I was hit head on in my 4-Runner about 6 yrs ago. The truck went back to Toyota dealer for repairs. The bill was 17K and they decided to fix it. A couple of years later the same truck was parked and got hit my a plow truck and did 7K worth of damage. Again it was fixed by toyota and I drove it another few months. We ran a carfax on it before I sold it to see what was on the record and it was clean. This is just one example....

I've said it before. Do not trust carfax. Anytime you buy a used car it needs to be inspected by someone that knows what they are looking at.
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Old 11-11-2011, 12:31 PM
 
530 posts, read 2,764,754 times
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I said the same thing to my wife. The salesperson told her the most he could give her for it was what she still owed on it. I told my wife, yeah, do that and come back here in a week and you'll see it for sale for twice that.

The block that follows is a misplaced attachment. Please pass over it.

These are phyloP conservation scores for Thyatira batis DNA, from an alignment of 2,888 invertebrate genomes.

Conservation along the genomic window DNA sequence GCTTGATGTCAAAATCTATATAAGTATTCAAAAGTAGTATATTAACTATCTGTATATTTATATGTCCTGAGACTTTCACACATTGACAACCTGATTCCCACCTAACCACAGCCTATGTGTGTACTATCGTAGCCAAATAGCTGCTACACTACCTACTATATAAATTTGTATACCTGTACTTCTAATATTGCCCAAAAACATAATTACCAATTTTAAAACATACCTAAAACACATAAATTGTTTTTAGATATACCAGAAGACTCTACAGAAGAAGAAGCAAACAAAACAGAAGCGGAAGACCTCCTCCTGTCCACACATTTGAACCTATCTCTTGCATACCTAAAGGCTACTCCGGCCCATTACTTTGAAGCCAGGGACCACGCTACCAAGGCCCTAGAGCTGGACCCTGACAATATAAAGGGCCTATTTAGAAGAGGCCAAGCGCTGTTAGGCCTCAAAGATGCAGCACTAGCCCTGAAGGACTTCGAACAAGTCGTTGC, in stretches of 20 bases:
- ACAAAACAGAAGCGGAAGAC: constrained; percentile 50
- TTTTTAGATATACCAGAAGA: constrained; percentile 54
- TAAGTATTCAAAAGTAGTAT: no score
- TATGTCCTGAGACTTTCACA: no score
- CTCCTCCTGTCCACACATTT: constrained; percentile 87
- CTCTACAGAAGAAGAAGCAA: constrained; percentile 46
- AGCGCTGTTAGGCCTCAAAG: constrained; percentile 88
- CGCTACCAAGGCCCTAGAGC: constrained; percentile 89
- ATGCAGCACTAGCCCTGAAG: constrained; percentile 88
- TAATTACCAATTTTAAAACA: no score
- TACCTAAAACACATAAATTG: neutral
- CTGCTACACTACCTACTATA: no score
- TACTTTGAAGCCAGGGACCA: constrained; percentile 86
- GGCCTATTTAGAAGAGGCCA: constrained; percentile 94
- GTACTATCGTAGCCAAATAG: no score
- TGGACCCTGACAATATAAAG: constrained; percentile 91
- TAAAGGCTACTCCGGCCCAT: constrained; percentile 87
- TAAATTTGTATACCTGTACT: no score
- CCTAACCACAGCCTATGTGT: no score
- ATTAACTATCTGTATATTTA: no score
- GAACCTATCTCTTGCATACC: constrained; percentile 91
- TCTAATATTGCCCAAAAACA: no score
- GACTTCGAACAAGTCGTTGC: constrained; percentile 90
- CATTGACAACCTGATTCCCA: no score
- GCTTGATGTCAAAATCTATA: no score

Quote:
Originally Posted by 43north87west View Post
It's very possible. Both Carfax and AutoCheck are only as reliable as the data sources from which they get their information. Total loss scenarios can fail to show up, although this is getting less common.

Order a new report and see if it shows up now. Sometimes information comes online, when it was not available earlier.

Not all accidents are reported to sources that report to Carfax. If you slipped off the road and went into a tree, had the car towed out, repaired, and returned to you, there is no accident report, and there may very well be no sign of it on a vehicle history report either (unless it was a total loss). The quality and penetration of detailed information on accidents, varies by government agency, private companies (dealers, etc), and so on.

Would the dealer sell it? Depends on their policy. Some (example: Carmax) auction off everything with paintwork or major repaired damage. Others may only use the Carfax report to determine whether the car can be sold.